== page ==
Ursa: It's kind of building the relationship and it's always valuable. I think either also on personal artistic expression, I would say. I remember you said something about putting your roots down, right? So I'm kind of curious how do you see this routing, if we just take this word, like here in the Netherlands in connection to your own work? Because I know that I'm familiar a little bit with your practice. We also worked together before. So I'm curious, how does that relate to, for example, the research of your motherhood topic or like this sort of women topics going back in the past of your identity and now you're in a new space and you say, okay, for me it's putting out roots. So I see that again in some sort of motherhood process, you know, like routing, building stability in a certain space. I'm curious, how do you relate to that, like in your practice?
Juliana: I think for me, it's like as time goes by. I realize that what I'm always looking for is connection. Before, when I realized that motherhood was something that I wanted to explore. I always thought, like it's sort of going back and looking at my family and I just want to have a family portrait. And I'm really obsessed with the way that Colombian women build their own identity with being a mother. But coming here and feeling that I'm sort of like cutting the umbilical cord from my mother and from my grandmother and from a whole generation of women in Colombia and sort of starting a new generation here. I just found myself with so many questions. I'm a woman. So people in my country and in my culture expect me to have kids, and most of society expects you to. So I'm questioning all these things to me and in this new year of changes and changing countries and changing seasons and everything is like, I never experienced this so much, like feeling this is my new home. So I started to feel like a bit disconnected and looking, trying to find the stability that you're talking about. And I thought that, well, maybe here I can start to connect with more women because I'm pretty sure there's a lot of women that are going through the same, like questioning. And the more I opened up the space to have discussions about motherhood, the more I realized that there's this sort of thing, this sort of perfect motherhood that everyone talks about but no one really has. And yeah, this has just allowed me to have more open conversations with women. And I also think that here in the Netherlands, because there is such an international community, big community. It really helped me to connect with more people from around the globe than if I was in Colombia. Because there's just like a few experiences of motherhood, womanhood there that I could connect to. So definitely it changed my view. I think it's, it's like when you, for example, like when you're painting and you're like getting away from the canvas and then you see the big picture. I think it kind of felt like that when I moved to the Netherlands. Because changing countries like this, changing everything. It just made me decide I need to have something like setting foot. And I think it's also nice to talk about the whatever network and connections that I got from the talent development program. I think it grew so much with my project because I kept on looking for more. It gave me an excuse also to keep on making more connections, to hear more people. Definitely longing for growing my roots and making connections. It's a part of me wanting to stay here.
Ursa: I see a lot of crossover, you know, also with my own practice.
Juliana: I wanted to ask about you because it's the same. I'm pretty sure it's the same experience when you moved here. And also it's really interesting that you work with space and that you sort of mapping. You do the mapping of space and all of that. And I'm curious like, how do you experience these new spaces that are completely different?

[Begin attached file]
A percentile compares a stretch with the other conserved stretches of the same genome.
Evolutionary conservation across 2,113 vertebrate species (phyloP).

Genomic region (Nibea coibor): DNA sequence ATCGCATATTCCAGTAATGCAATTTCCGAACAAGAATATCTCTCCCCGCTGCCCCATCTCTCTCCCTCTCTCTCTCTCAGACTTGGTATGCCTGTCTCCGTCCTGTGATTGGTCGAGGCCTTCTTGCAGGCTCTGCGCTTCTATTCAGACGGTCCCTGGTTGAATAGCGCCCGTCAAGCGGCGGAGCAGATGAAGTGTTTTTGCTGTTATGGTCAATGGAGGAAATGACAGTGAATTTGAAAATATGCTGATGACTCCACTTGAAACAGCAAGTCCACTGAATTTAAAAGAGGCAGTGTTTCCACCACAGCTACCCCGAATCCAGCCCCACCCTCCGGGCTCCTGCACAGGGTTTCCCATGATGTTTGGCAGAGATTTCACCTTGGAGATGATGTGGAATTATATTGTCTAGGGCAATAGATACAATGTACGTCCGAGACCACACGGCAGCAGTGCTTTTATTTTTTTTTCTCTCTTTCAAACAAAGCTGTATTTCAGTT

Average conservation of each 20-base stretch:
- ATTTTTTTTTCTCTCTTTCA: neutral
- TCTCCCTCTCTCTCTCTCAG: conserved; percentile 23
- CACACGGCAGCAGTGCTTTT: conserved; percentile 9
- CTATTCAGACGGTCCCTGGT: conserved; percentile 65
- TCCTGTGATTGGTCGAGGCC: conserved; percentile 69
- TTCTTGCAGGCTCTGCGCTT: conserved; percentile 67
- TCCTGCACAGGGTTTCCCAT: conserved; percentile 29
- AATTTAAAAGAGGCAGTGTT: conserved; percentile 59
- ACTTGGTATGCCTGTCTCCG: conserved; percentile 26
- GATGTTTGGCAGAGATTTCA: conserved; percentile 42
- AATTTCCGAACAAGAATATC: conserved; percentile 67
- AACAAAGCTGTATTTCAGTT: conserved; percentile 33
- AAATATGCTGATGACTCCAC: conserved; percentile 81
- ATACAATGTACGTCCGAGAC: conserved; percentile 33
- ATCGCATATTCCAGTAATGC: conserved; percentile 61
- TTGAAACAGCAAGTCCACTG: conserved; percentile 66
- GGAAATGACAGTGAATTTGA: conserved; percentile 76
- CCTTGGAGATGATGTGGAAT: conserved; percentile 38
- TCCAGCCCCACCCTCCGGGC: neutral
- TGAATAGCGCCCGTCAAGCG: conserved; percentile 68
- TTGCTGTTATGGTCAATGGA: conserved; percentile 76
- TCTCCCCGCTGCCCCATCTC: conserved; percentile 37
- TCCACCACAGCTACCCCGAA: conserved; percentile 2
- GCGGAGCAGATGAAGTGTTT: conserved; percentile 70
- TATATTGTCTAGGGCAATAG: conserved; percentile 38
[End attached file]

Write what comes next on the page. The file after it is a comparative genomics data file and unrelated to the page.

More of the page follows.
Ursa: For me, I am curious about space for quite some time actually. So I think that the fact that I moved to the Netherlands was just like putting oil on the fire. So it kind of made me even more curious about space, but not only in the sense of strictly physical space or where you are, what you are occupying, but in the broader sense of your context. Let's say more personally. So the context is also your own history. And then history is always connected to certain spaces or certain identities or environments in the end of the day. So if you think about it as a landscape and I saw when you were speaking, I kind of already imagined this landscape of your past and how your relationship was with your mother and your grandmother and what does that mean now? I think in that sense, it's very similar because for me, what I'm curious about is what does it do to you basically, right? So who are you when you think about yourself in relation to to the context in which you are? So I think okay, it's about life, but of course it's more than that. So the first time I actually really dived into it like really more intimately, it was quite some years ago actually, but back in Slovenia my father passed away. And then I started to research his apartment because we were not really living together. So the apartment was sort of this weird in-between zone for me because I only remembered it like the last time I was there. I was maybe a kid, I don't know, three, four years old. So then when I came back to it, after all these years, as 20 something, I just felt really odd, you know? When I stepped in, I immediately felt okay, what is happening here? For me, this is not just a random space, but at the same time it's also not my home. What I'm curious about is really this moment in between. When you can't really pinpoint what's going on. But then all these questions arise and it feels like, okay, I need to sort of map this out for me and apparently also for other people, of course. My work is not so much about stating something or saying I need to communicate something specific. It's mostly just trying to make sense of things that I encounter. So I would say I usually refer to it as mapping, because it's a lot about observation and then trying to dissect it or decompose it in a way that can rebuild itself back in some sort of coherent project. So after that then I currently now I'm working mostly on projects that are related to space, but they're also related a lot to memory and how we deal with it basically. So how do you connect yourself to certain memories and your own history? And again I like these moments in between. Memories that you can't remember. And then trying to re-enacting them to implement your own past back in yourself again. So I'm very curious in this kind of manoeuvres, in this sort of non space you would say, or maybe even non time. So it's a lot about space and time and memory for me. I think that's sort of the crossover that I feel also with your work that it's maybe more connected on social scale. Correct me if I'm wrong, but I'm curious, would you say that you have a certain thing that you want to communicate or is it something that's also more research based or trying to like having more this personal connection to to your own work?